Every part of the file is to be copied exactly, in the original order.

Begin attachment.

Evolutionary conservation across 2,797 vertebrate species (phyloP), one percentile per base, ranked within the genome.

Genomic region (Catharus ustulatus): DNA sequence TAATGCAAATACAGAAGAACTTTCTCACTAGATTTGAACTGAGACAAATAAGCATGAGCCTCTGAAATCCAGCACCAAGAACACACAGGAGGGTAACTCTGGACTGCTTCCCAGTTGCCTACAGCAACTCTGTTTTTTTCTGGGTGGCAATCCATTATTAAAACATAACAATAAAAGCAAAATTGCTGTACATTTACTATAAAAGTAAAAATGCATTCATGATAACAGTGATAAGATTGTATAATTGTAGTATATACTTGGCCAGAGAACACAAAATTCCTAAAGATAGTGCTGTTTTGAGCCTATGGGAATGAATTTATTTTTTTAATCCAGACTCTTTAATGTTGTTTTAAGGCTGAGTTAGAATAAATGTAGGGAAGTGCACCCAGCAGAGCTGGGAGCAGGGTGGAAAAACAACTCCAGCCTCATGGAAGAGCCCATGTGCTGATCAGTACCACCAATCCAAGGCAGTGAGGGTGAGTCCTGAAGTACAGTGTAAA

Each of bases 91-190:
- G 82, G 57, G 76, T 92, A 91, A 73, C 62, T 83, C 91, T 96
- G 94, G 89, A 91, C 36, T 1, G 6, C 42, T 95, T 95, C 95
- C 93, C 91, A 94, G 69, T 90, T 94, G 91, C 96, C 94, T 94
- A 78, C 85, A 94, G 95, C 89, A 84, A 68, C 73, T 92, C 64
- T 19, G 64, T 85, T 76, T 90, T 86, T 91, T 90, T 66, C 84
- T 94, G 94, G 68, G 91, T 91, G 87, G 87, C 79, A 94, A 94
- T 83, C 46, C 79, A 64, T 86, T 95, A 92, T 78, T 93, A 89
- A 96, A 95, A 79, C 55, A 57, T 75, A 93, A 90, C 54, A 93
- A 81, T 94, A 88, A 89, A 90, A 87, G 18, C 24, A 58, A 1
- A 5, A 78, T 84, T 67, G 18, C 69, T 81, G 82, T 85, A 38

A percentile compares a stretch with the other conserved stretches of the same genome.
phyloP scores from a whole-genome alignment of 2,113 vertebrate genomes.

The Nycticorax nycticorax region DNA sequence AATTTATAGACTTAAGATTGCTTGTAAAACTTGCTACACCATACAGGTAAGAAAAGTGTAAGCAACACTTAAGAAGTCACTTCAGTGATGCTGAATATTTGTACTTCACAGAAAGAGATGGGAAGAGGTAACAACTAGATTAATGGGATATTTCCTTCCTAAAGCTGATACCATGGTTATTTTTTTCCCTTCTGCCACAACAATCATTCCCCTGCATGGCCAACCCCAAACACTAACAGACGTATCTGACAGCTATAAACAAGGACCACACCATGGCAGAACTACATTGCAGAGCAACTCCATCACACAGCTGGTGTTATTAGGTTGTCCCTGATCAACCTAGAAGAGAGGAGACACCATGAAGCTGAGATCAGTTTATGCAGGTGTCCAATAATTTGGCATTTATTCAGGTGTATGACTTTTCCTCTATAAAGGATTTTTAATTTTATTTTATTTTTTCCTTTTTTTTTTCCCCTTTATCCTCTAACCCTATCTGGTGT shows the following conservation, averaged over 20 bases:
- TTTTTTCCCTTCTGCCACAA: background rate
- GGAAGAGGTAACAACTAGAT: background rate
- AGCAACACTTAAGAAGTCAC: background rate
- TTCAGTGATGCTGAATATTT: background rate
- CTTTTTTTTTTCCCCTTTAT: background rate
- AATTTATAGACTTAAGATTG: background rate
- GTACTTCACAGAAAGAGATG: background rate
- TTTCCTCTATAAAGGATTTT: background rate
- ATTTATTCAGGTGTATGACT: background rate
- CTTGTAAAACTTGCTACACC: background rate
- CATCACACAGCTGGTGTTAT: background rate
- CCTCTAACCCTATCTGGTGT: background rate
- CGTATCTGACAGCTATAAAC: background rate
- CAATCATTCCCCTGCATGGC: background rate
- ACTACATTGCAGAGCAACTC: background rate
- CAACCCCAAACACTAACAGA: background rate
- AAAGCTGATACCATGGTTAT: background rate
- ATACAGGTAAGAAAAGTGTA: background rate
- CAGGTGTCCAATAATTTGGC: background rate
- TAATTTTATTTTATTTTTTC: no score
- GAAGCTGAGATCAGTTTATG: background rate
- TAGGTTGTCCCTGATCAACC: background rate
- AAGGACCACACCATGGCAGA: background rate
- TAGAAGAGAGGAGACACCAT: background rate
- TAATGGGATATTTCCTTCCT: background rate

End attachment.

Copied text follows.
Evolutionary conservation across 2,797 vertebrate species (phyloP), one percentile per base, ranked within the genome.

Genomic region (Catharus ustulatus): DNA sequence TAATGCAAATACAGAAGAACTTTCTCACTAGATTTGAACTGAGACAAATAAGCATGAGCCTCTGAAATCCAGCACCAAGAACACACAGGAGGGTAACTCTGGACTGCTTCCCAGTTGCCTACAGCAACTCTGTTTTTTTCTGGGTGGCAATCCATTATTAAAACATAACAATAAAAGCAAAATTGCTGTACATTTACTATAAAAGTAAAAATGCATTCATGATAACAGTGATAAGATTGTATAATTGTAGTATATACTTGGCCAGAGAACACAAAATTCCTAAAGATAGTGCTGTTTTGAGCCTATGGGAATGAATTTATTTTTTTAATCCAGACTCTTTAATGTTGTTTTAAGGCTGAGTTAGAATAAATGTAGGGAAGTGCACCCAGCAGAGCTGGGAGCAGGGTGGAAAAACAACTCCAGCCTCATGGAAGAGCCCATGTGCTGATCAGTACCACCAATCCAAGGCAGTGAGGGTGAGTCCTGAAGTACAGTGTAAA

Each of bases 91-190:
- G 82, G 57, G 76, T 92, A 91, A 73, C 62, T 83, C 91, T 96
- G 94, G 89, A 91, C 36, T 1, G 6, C 42, T 95, T 95, C 95
- C 93, C 91, A 94, G 69, T 90, T 94, G 91, C 96, C 94, T 94
- A 78, C 85, A 94, G 95, C 89, A 84, A 68, C 73, T 92, C 64
- T 19, G 64, T 85, T 76, T 90, T 86, T 91, T 90, T 66, C 84
- T 94, G 94, G 68, G 91, T 91, G 87, G 87, C 79, A 94, A 94
- T 83, C 46, C 79, A 64, T 86, T 95, A 92, T 78, T 93, A 89
- A 96, A 95, A 79, C 55, A 57, T 75, A 93, A 90, C 54, A 93
- A 81, T 94, A 88, A 89, A 90, A 87, G 18, C 24, A 58, A 1
- A 5, A 78, T 84, T 67, G 18, C 69, T 81, G 82, T 85, A 38

A percentile compares a stretch with the other conserved stretches of the same genome.
phyloP scores from a whole-genome alignment of 2,113 vertebrate genomes.

The Nycticorax nycticorax region DNA sequence AATTTATAGACTTAAGATTGCTTGTAAAACTTGCTACACCATACAGGTAAGAAAAGTGTAAGCAACACTTAAGAAGTCACTTCAGTGATGCTGAATATTTGTACTTCACAGAAAGAGATGGGAAGAGGTAACAACTAGATTAATGGGATATTTCCTTCCTAAAGCTGATACCATGGTTATTTTTTTCCCTTCTGCCACAACAATCATTCCCCTGCATGGCCAACCCCAAACACTAACAGACGTATCTGACAGCTATAAACAAGGACCACACCATGGCAGAACTACATTGCAGAGCAACTCCATCACACAGCTGGTGTTATTAGGTTGTCCCTGATCAACCTAGAAGAGAGGAGACACCATGAAGCTGAGATCAGTTTATGCAGGTGTCCAATAATTTGGCATTTATTCAGGTGTATGACTTTTCCTCTATAAAGGATTTTTAATTTTATTTTATTTTTTCCTTTTTTTTTTCCCCTTTATCCTCTAACCCTATCTGGTGT shows the following conservation, averaged over 20 bases:
- TTTTTTCCCTTCTGCCACAA: background rate
- GGAAGAGGTAACAACTAGAT: background rate
- AGCAACACTTAAGAAGTCAC: background rate
- TTCAGTGATGCTGAATATTT: background rate
- CTTTTTTTTTTCCCCTTTAT: background rate
- AATTTATAGACTTAAGATTG: background rate
- GTACTTCACAGAAAGAGATG: background rate
- TTTCCTCTATAAAGGATTTT: background rate
- ATTTATTCAGGTGTATGACT: background rate
- CTTGTAAAACTTGCTACACC: background rate
- CATCACACAGCTGGTGTTAT: background rate
- CCTCTAACCCTATCTGGTGT: background rate
- CGTATCTGACAGCTATAAAC: background rate
- CAATCATTCCCCTGCATGGC: background rate
- ACTACATTGCAGAGCAACTC: background rate
- CAACCCCAAACACTAACAGA: background rate
- AAAGCTGATACCATGGTTAT: background rate
- ATACAGGTAAGAAAAGTGTA: background rate
- CAGGTGTCCAATAATTTGGC: background rate
- TAATTTTATTTTATTTTTTC: no score
- GAAGCTGAGATCAGTTTATG: background rate
- TAGGTTGTCCCTGATCAACC: background rate
- AAGGACCACACCATGGCAGA: background rate
- TAGAAGAGAGGAGACACCAT: background rate
- TAATGGGATATTTCCTTCCT: background rate